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Would you still pick Elixir in 2019? #102

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nelsonic opened this Issue Dec 7, 2018 · 24 comments

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nelsonic commented Dec 7, 2018

A friend of dwyl asked the following question in our "chat" system:

question-using-elixir-rest-api

We feel it's worth capturing the reply in public because it's relevant to anyone considering Elixir.

"Hi guys, sorry for bothering, but I need your help/input with something
I know that you have been working with Elixir now for a while
So I want to ask you guys on your thoughts about it now after doing some real work with it
The pro's, the con's
would you use it for rest api etc"

Let's give the question a bit of context first:

The OP asking the question is a talented/experienced programmer who has worked as a programmer for 10+ years and already knows JavaScript, Java, Scala, Elixir (a basic app including GitHub OAuth). They are a "senior engineer" at their current day job and make a good living by both national and international standards. However from speaking to them extensively they don't enjoy their Job.
(this last part might not be relevant so you can ignore it, but just to say they do not work for @dwyl ... despite our best efforts to offer them a job!)

Which Programming Language Should We Use... ?

The question of "Which Programming Language" is one we ask ourselves fairly regularly, and is the reason that lead us to discover and decide on using Elixir in 2016. We periodically survey the "up-and-coming" languages like Kotlin, Julia, Lua, etc. and keep concluding that our choice of Elixir is the one we would make again right now. Elixir is the "full package" from idea to deployment!

A good place to look for the trends is in the "Most Wanted" list of the StackOverflow Survey:
https://insights.stackoverflow.com/survey/2018
Sadly, for some reason SO decided to exclude Elixir from their list this year! But the last time they "allowed" it as one of the options is came out near the top:
image

Not that you should allow yourself to be "lead" by the crowd, but it's useful know the pulse of the wider developer community, especially when trying to make the case for a new language at "work" or deciding what to learn for yourself.

Why Not Stick with JavaScript/Node.js?

At the time we (our entire team/company/community) were deciding what to learn/use next
were all proficient in JavaScript/Node.js and had built many projects using the "Old Stack".

Our reasoning for "jumping ship" from Node.js to Elixir can be summarised by the following list:

  • Node.js Error Handling 😢 ... if you've ever had to debug a production bug in Node.js you will know what I'm talking about. On large Node.js projects finding the source of a bug is an expedition! And since Node is a single-threaded event loop, if the process crashes for one user, it crashes for all the requests being handled by that process. i.e. one user can crash the server for hundreds/thousands of people! This is a terrible design flaw (that I used to think was a "feature"...) it's "OK" on AWS Lambda where every request spawns a new process, but most Node.js is not being run on Lambda!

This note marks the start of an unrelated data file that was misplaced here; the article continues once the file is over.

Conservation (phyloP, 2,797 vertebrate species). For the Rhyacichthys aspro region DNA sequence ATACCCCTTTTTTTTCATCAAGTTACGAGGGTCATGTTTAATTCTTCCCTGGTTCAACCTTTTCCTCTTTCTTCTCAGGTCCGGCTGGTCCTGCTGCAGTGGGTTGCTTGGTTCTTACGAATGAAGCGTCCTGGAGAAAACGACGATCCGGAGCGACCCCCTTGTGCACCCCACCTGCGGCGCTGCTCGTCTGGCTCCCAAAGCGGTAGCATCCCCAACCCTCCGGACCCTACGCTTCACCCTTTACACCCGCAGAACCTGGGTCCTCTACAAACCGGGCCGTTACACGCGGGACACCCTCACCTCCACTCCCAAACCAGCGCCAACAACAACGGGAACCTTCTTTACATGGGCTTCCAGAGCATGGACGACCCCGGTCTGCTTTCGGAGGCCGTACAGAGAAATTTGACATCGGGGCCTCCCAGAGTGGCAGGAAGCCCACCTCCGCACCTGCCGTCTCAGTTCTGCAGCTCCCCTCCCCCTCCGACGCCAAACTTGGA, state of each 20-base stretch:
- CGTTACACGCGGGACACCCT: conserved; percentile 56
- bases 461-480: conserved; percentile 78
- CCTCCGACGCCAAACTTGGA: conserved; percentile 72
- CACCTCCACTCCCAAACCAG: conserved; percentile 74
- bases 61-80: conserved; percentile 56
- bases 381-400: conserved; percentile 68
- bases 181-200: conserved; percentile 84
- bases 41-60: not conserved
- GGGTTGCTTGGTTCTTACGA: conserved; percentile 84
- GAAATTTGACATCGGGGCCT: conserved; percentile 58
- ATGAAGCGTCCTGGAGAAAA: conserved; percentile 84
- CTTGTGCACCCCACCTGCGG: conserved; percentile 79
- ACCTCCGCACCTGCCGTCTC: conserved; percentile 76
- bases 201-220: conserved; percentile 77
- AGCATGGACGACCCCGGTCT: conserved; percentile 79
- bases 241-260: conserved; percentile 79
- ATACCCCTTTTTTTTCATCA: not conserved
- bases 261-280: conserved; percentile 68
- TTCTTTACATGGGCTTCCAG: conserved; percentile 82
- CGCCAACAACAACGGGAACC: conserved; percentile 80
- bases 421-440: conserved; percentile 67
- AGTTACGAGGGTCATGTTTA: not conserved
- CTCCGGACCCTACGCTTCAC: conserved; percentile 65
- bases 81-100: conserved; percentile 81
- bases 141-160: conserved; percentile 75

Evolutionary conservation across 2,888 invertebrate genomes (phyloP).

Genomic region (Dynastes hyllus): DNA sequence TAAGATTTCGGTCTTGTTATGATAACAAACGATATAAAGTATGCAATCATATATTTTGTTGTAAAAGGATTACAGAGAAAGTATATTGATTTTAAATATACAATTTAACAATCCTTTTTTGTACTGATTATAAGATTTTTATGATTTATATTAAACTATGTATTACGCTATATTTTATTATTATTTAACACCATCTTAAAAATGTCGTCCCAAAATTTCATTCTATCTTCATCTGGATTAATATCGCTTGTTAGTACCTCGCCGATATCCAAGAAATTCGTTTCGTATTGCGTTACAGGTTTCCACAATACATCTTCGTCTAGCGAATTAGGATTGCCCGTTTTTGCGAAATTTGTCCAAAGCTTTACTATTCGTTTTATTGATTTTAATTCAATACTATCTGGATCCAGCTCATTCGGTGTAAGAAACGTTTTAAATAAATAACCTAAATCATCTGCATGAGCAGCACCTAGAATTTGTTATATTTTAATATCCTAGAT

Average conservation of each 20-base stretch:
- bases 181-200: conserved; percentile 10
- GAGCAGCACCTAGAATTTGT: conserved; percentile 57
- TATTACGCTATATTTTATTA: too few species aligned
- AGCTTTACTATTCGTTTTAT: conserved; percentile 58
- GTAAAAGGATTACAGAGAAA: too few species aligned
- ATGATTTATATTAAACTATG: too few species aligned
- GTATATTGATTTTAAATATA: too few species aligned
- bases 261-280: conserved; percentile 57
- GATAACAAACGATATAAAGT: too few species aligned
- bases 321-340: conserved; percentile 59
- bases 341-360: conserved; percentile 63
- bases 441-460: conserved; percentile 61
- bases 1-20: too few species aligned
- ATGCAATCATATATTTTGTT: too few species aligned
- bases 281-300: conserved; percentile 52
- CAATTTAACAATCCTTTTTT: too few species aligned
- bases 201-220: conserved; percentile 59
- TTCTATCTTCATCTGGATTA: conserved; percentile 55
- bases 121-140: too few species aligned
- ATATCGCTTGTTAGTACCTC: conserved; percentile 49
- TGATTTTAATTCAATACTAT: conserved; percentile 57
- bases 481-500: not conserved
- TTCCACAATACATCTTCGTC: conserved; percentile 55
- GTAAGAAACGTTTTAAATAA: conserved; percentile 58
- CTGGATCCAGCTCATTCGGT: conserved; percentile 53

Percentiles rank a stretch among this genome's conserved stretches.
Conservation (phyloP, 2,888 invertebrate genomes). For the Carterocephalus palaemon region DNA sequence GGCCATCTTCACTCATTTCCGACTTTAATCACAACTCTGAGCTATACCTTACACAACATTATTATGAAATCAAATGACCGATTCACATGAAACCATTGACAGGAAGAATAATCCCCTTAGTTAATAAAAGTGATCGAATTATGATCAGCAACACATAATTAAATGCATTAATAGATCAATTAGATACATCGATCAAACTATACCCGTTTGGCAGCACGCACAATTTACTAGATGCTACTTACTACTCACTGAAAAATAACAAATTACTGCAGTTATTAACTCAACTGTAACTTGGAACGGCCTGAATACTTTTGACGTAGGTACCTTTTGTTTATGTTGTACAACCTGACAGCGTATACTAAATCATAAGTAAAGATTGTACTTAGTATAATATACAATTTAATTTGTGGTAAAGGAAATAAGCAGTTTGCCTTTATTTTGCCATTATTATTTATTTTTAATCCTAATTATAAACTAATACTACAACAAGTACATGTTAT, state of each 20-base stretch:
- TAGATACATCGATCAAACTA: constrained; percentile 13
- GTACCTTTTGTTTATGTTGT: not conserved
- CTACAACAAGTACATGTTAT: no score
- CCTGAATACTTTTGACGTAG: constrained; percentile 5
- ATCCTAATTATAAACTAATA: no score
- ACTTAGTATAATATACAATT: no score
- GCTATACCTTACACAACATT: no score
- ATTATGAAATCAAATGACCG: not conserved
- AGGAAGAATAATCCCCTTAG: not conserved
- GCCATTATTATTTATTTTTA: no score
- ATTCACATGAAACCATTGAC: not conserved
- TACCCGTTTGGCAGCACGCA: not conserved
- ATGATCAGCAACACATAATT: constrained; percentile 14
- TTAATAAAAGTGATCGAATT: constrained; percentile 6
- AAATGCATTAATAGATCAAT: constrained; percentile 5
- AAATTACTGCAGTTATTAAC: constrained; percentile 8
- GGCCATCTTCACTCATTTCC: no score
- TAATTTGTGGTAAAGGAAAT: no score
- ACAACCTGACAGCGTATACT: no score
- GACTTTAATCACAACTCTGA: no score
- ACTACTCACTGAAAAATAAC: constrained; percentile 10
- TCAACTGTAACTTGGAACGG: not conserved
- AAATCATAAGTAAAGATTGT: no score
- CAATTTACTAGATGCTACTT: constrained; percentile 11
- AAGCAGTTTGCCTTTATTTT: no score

• JavaScript Fatigue 😫 there is a new library/framework vying for attention every week! it's exhausting! As a developer I just want to get on with my work, not have to read another Hackernoon post on how everything from last week is obsolete because XYZ framework "changes everything" (for no good reason!). Note: I love learning new things. just not re-learning in the same thing each time there is a "new" way of re-writing a function! JS did not need class. It's a horrible interface!
    see: https://medium.com/@Rewieer/javascript-the-bad-parts-and-how-to-avoid-them-1a7c9bc5a0dd
  • Everyone thinks they can write JS code, few take the time to learn how to write maintainable JS.
  • Facebook trying to "own" the JS ecosystem ... 😡
    • The "State of JS" https://stateofjs.com is created/maintained by people who use Fb's JS "stack".
      They are all heavily biased toward React, GraphQL, etc. and as a result they are further perpetuating the use of these tools.

I don't like to think of @dwyl as having "competitors", but if I did, I would want them to use JS/Node.
Because it's an inferior experience to Elixir in every meaningful way.

Why Elixir?

Our "medium term" plan @dwyl is to build IoT devices to control our home https://github.com/dwyl/home
for this Elixir is perfect there literally is no better platform for IoT than https://nerves-project.org

Along the way we are building a distributed/decentralised learning platform that will heavily feature real-time interaction. Again, Elixir is perfect for this; nothing else comes close!

We have built several "CRUD" and "REST API + Elm Frontend" apps for clients over the past 2 years and I can honestly say that I'm happy to maintain any one of those apps and I think anyone else "inheriting" the codebase will thank us for how the code is written, tested and documented.

Pros

  • Elixir is easy and fast to learn. Most people can achieve proficiency in less than a week (focussed).
  • The language is beautifully designed for readability by one super smart "BDFL" who does "real work"; not just work in academia dreaming up esoteric language constructs. There are no "Norman Doors" in Elixir.
  • Elixir Macros are a super slick way of encapsulating and re-using functionality.
    Every good language has Macros.
  • Testing code is much nicer in Elixir than anything else. ExUnit is "baked in" and Property-based Testing is easy see: #93 This makes "real life" of a developer much better because writing tests is faster and the QA/PO can have high confidence in the code!